L2TP stands for Layer 2 Tunnel Protocol, which, by itself does not provide any privacy or encryption to traffic passing through it.

Due to that fact, it is usually implemented together with IPSec suite of protocols to encrypt data before transmission, providing users with privacy and security. All modern VPN compatible devices and operating systems have L2TP/IPsec built in.

The setup is as quick and easy as PPTP, but there can be problems, as the protocol makes use of UDP port 500 which is easy to block by NAT firewalls.

Find out more about L2TP on Wikipedia


OpenVPN is one of the most popular VPN protocols, even though it is one of the more recent protocols. As an open source protocol, it is quite popular, and has a big community of developers and users.

The protocol is highly configurable and can runs on both TCP and UDP. The default OpenVPN port is 1194, but it can be configured to run on any port, which makes it very hard to block. For example, running it on port 443, only DPI (deep packet inspection) firewalls can detect it and block it. And even that can fail if OpenVPN runs behind obfuscation services like stunnel or obfsproxy.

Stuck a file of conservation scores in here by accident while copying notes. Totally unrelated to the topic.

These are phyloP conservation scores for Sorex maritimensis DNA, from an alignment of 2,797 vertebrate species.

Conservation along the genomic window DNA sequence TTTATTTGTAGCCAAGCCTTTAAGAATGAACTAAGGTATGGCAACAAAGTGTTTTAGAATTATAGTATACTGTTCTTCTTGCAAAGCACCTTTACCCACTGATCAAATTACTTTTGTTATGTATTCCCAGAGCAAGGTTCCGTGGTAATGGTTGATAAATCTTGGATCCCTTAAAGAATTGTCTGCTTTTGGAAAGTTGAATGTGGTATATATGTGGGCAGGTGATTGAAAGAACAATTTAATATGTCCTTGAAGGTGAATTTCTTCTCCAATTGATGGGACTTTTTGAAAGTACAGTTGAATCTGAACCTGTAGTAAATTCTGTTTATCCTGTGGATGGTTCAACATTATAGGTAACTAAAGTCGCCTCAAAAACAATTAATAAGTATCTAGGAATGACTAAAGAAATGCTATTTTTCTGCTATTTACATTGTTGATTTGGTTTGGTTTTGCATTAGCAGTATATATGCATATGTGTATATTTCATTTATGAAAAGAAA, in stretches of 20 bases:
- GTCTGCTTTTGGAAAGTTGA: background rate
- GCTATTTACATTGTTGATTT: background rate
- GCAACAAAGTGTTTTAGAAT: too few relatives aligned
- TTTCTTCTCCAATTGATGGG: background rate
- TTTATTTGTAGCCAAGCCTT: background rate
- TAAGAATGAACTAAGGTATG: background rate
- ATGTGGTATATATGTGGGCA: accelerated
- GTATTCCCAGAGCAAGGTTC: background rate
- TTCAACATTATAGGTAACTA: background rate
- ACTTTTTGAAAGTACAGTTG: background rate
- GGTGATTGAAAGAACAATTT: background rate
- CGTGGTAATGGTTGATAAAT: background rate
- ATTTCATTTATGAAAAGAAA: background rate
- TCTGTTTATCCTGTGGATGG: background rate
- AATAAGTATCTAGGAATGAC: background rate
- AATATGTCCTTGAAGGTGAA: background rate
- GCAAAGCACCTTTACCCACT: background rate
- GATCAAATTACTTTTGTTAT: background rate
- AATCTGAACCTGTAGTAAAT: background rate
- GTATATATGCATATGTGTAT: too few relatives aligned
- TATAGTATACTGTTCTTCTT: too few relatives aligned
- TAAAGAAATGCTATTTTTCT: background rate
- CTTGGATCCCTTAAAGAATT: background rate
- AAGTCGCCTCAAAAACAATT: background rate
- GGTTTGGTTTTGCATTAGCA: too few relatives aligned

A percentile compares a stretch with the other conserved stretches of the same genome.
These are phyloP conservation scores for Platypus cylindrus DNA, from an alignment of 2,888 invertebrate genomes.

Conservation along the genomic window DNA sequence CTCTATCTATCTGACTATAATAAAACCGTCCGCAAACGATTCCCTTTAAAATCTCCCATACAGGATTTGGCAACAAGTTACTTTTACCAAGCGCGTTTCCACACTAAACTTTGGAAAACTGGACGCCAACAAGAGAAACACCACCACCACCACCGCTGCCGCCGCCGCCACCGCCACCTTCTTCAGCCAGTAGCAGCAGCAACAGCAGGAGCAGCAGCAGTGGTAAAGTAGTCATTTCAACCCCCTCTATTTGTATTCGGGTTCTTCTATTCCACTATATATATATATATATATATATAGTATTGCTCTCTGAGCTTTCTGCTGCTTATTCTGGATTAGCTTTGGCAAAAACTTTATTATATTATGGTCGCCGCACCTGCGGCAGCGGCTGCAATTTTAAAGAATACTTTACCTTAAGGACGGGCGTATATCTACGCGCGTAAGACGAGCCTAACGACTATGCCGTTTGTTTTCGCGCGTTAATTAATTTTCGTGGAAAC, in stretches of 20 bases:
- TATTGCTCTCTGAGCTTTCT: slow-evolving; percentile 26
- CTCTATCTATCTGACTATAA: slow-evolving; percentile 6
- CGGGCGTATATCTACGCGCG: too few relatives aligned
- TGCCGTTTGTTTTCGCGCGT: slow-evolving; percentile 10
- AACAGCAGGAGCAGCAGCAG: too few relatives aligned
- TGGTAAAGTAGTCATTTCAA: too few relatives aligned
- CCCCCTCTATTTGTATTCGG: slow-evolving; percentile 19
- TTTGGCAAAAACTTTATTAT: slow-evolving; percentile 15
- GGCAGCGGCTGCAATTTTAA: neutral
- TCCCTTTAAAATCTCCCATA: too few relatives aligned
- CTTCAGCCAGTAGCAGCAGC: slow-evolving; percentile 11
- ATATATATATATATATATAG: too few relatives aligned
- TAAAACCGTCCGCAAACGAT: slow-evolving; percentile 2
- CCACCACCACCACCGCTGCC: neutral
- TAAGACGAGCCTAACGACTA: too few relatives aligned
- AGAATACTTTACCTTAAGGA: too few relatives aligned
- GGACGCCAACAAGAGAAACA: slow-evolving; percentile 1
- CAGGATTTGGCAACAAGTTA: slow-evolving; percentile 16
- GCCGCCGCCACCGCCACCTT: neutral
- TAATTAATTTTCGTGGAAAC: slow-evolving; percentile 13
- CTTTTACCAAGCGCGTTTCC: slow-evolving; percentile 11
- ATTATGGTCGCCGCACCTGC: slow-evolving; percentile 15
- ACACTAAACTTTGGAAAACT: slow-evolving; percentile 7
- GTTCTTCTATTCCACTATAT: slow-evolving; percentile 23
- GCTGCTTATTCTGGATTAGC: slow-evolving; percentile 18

Find out more about OpenVPN on Wikipedia


PPTP stands for Point-to-Point Protocol.

Almost every VPN capable device and platform has PPTP available. Since setting it up is relatively easy, it remains the primary choice for both VPN providers and businesses. Also, its implementation requires low computation overhead, making it one of the fastest VPN protocols available.

Even though its very popular, it is obsolete since it’s very insecure, and should not be used.

Find out more about PPTP on Wikipedia


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